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Half of Parents Use Cell Phones While Driving With Kids

Newsweek logo Newsweek 7/12/2018 Kashmira Gander

© kali9/Getty Images Distracted driving causes around one in four car crashes in the U.S.

Around half of all parents use their cell phone while driving with their child in the car, according to a study. 

An online survey completed by 760 parents and caregivers in the U.S. across 47 states also showed one in three had read text messages with a child aged between four to 10-years of age onboard in the past three months. A further one in seven checked social media.

Parents who used their cell phones while driving in the presence of children were also more likely to engage in other risky behaviors with or without a child present, such as failing to wear a seat belt or drink-driving. 

The study, published in theJournal of Pediatrics, was the result of a collaboration between researchers at Children's Hospital of Philadelphia (CHOP) and the University of Pennsylvania School of Nursing.

The results come amid what experts regard as a public health crisis of distracted driving. Distracted driving causes around one in four car crashes, the study authors wrote. 

In 2015, the number of fatal car crashes involving children aged 14 or younger spiked by 5 percent, reaching 3,477. An additional 330,000 individuals were injured. Talking on handheld and hands-free devices, texting, phoning or using the internet are among the main causes of distracted driving in parents and caregivers, previous research has shown.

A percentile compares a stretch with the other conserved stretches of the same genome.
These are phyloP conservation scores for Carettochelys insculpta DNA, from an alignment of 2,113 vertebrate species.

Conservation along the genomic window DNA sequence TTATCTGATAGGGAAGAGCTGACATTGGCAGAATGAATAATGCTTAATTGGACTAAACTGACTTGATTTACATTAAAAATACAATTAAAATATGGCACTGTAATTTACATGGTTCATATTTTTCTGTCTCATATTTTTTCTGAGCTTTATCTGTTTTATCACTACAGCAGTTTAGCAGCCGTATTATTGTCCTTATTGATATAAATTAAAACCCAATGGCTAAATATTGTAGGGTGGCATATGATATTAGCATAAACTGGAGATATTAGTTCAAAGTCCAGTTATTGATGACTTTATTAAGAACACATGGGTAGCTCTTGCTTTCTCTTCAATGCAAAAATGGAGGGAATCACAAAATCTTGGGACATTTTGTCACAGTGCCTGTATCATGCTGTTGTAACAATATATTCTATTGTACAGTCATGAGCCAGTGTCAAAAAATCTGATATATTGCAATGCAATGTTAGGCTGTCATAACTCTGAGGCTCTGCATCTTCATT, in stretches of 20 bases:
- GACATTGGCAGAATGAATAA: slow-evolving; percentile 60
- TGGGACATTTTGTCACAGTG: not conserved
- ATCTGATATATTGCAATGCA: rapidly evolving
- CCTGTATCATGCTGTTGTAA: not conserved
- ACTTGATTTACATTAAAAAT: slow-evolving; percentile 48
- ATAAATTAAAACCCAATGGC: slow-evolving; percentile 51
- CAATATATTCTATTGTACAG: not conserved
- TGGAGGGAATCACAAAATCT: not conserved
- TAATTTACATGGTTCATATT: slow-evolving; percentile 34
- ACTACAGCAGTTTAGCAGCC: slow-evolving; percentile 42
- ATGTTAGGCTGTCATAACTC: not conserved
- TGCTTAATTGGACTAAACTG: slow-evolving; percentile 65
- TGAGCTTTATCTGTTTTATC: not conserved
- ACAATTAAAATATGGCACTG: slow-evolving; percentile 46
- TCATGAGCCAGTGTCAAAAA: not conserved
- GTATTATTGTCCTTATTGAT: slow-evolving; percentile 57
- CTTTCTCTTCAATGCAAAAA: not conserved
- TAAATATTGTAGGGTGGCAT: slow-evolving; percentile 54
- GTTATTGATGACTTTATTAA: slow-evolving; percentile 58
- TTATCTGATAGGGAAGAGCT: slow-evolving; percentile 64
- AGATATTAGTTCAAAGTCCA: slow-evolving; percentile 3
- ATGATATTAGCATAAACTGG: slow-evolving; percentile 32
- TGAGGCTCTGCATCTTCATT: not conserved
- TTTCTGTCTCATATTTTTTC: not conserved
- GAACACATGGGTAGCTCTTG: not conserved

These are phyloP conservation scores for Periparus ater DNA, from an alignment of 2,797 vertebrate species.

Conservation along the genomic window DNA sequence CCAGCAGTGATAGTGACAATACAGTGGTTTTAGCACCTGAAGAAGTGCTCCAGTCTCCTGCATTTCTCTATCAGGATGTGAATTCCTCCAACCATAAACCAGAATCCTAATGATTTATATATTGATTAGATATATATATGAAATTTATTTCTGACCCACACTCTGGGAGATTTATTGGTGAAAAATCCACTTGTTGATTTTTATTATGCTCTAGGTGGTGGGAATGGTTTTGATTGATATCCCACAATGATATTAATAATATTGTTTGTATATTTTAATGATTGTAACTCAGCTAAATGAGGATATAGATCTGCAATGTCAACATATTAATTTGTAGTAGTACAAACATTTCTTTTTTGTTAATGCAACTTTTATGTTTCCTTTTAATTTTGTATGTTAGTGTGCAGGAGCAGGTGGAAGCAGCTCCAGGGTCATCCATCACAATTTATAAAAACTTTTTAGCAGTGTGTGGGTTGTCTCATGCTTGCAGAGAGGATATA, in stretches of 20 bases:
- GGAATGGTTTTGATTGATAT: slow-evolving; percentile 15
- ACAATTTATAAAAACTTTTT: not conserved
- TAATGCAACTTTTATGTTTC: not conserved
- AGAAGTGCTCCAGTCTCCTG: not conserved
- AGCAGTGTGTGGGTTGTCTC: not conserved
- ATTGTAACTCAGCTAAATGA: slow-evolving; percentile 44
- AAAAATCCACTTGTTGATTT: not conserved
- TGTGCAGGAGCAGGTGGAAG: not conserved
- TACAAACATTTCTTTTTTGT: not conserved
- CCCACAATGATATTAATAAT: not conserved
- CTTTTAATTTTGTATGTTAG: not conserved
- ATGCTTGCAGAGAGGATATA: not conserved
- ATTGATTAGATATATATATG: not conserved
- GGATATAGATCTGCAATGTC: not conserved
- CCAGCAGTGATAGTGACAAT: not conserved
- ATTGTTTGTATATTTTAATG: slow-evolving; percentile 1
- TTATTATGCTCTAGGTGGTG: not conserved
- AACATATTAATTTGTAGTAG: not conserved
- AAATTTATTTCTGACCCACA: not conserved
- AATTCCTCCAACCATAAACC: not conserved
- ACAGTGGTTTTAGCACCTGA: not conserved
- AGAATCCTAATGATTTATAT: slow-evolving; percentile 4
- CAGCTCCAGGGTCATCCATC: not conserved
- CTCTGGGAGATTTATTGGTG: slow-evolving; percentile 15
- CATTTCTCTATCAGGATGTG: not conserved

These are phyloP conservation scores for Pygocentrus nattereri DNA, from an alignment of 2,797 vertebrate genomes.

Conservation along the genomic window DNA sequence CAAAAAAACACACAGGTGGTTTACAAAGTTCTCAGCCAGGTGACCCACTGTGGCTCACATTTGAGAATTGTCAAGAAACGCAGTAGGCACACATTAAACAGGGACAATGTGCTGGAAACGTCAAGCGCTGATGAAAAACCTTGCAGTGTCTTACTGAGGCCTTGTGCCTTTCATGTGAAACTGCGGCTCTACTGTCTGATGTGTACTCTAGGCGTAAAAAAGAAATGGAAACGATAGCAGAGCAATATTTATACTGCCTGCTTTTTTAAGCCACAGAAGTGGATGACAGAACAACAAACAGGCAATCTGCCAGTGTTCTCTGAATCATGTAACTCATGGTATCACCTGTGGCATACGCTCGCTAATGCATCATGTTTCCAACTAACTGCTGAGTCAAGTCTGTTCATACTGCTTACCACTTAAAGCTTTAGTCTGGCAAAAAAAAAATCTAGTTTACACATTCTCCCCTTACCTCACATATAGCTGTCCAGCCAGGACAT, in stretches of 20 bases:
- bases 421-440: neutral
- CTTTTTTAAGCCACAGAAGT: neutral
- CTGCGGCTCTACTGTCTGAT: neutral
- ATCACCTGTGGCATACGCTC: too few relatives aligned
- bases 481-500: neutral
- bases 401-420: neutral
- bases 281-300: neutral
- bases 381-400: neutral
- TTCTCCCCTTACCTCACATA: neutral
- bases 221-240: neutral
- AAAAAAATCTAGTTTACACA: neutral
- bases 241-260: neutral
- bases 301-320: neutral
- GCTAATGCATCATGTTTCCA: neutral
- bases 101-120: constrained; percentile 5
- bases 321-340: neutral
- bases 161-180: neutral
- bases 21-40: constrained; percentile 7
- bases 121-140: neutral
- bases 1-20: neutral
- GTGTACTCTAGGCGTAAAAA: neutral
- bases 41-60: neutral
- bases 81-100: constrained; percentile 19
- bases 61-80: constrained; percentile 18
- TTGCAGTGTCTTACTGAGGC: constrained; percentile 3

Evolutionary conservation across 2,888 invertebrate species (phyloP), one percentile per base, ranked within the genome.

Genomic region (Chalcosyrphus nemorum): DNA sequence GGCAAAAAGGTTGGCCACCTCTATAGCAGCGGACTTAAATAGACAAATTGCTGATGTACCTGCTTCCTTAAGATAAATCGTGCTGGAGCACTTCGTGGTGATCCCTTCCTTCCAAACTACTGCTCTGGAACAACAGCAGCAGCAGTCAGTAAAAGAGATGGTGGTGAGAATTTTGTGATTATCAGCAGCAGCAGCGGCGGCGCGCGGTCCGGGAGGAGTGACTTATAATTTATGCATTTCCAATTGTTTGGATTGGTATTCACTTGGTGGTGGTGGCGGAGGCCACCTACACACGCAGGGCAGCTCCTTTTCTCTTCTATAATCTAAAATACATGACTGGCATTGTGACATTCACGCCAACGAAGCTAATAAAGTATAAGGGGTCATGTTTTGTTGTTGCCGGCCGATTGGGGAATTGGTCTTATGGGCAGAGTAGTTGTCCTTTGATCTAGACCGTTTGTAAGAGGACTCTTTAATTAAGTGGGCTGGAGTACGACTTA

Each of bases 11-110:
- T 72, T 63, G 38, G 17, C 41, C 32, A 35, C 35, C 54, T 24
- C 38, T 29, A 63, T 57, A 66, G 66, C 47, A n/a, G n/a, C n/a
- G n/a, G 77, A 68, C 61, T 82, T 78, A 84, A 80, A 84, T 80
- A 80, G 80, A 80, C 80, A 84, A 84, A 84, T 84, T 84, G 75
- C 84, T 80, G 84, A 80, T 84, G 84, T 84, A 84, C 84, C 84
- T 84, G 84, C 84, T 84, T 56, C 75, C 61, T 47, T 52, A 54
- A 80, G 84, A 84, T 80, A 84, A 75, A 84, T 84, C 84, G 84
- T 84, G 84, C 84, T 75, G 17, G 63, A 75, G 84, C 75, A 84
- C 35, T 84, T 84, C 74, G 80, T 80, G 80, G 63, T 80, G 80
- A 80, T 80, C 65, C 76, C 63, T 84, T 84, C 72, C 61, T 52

A 2016 study by the University of Sussex in the U.K. found using a hands-free device while driving is as distracting as handheld technology. 

To paint a more detailed picture of distracted driving among the parents of younger children, the researchers carried out an online survey. The participants were at least 18 years old and were either the parent or routine caregiver of a child aged between four to 10. In order to qualify to take part in the survey, they also had to have driven the oldest child in their care at least six times in the preceding three months.

In the three months prior to completing the survey, over 52 percent of respondents had talked on a hands-free device while driving with a small child and 47 percent on handheld device. Almost 34 percent of parents read text messages, and around 27 percent sent an SMS. Another 14 percent of participants used social media while driving.

The questionnaire also honed in on child safety seats, and found 14.5 percent of parents did not use the equipment. Those who used cell phones while driving were more likely to not use a safety seat.

Dr. Catherine McDonald, author of the study and assistant professor of nursing in the family and community health department at Penn Nursing, said in a statement clinicians should educate parents on driving safely by using seat belts and not using cell phones.

"This type of education is especially pivotal today, as in-vehicle technology is rapidly changing and there is increased—and seemingly constant—reliability on cell phones,” she said.

“However, it is also important to note that even parents who did not engage in risky behaviors, such as not wearing a seat belt as a driver or driving under the influence of alcohol, still used their cell phones while driving."

Further research is needed to uncover whether children learn these dangerous behaviors from their parents.

Gallery: 20 ways your cell phone harms your health (Best Life)


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